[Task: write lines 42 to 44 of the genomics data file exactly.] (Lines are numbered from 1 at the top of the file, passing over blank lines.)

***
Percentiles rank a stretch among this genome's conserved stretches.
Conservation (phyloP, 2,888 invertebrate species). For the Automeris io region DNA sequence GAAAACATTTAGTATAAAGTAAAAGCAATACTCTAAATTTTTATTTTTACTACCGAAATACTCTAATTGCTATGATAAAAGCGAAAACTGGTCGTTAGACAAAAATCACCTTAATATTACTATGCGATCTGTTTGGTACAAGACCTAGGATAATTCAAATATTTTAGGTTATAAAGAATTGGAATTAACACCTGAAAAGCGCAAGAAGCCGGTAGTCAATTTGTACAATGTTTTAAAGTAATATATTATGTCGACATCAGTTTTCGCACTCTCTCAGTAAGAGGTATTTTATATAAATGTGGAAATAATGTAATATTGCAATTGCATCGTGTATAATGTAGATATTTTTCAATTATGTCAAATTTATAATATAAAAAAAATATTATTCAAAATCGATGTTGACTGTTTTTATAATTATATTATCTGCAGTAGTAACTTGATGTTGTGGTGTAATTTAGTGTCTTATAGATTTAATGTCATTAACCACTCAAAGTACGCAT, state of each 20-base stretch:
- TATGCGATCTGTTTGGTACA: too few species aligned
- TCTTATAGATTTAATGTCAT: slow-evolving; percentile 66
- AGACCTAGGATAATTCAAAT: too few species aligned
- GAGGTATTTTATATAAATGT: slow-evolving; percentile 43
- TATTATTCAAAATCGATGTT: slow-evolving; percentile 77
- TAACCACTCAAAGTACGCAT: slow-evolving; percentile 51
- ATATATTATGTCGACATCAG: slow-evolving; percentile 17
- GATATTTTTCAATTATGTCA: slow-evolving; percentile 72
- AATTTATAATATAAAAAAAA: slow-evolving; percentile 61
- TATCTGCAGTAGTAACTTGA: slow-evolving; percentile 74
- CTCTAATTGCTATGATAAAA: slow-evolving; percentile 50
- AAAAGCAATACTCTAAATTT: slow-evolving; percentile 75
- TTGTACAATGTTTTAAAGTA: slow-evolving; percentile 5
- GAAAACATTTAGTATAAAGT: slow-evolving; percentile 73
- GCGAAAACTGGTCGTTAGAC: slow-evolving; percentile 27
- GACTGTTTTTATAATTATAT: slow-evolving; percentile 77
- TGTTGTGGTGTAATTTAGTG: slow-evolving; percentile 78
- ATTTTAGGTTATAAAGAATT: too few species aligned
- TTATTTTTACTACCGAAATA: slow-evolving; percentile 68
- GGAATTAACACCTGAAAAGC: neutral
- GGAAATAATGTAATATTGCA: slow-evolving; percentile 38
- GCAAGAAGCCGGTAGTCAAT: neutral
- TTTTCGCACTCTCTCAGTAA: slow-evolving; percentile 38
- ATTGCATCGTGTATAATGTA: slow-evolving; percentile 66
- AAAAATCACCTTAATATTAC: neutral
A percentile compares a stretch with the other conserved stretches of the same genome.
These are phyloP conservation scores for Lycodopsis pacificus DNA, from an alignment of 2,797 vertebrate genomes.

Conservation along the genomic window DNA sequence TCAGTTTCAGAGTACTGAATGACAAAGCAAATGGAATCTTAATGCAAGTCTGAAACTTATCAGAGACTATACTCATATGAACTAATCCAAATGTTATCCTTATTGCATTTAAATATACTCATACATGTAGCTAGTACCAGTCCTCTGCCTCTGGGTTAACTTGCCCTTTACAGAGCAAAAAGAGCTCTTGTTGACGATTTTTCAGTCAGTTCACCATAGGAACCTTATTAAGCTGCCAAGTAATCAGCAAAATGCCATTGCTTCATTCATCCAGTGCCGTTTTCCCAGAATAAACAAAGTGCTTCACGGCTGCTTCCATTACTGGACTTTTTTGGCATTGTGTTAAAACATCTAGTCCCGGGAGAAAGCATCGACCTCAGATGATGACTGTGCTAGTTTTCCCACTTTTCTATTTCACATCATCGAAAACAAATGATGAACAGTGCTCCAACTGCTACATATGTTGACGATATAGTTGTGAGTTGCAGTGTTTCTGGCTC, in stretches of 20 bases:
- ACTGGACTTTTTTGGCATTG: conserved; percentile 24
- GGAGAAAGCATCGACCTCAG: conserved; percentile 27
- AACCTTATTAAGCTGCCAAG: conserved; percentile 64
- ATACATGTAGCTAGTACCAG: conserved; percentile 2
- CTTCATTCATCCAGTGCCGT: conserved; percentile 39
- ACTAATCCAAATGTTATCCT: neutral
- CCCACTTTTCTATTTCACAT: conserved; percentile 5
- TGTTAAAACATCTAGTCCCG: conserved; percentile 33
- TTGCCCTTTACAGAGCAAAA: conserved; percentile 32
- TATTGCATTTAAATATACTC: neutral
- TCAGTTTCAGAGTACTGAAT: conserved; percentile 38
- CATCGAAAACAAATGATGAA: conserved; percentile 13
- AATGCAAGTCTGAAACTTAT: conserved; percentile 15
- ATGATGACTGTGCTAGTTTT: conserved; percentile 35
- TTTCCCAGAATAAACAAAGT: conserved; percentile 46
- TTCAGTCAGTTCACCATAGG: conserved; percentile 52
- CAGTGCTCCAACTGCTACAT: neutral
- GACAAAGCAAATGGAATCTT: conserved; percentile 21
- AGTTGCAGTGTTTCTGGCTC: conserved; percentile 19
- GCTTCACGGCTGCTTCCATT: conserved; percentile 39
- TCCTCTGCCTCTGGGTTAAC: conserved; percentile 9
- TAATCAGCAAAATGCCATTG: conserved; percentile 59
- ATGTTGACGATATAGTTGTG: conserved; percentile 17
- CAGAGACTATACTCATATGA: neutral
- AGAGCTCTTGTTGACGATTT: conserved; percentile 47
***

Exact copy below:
- CATCGAAAACAAATGATGAA: conserved; percentile 13
- AATGCAAGTCTGAAACTTAT: conserved; percentile 15
- ATGATGACTGTGCTAGTTTT: conserved; percentile 35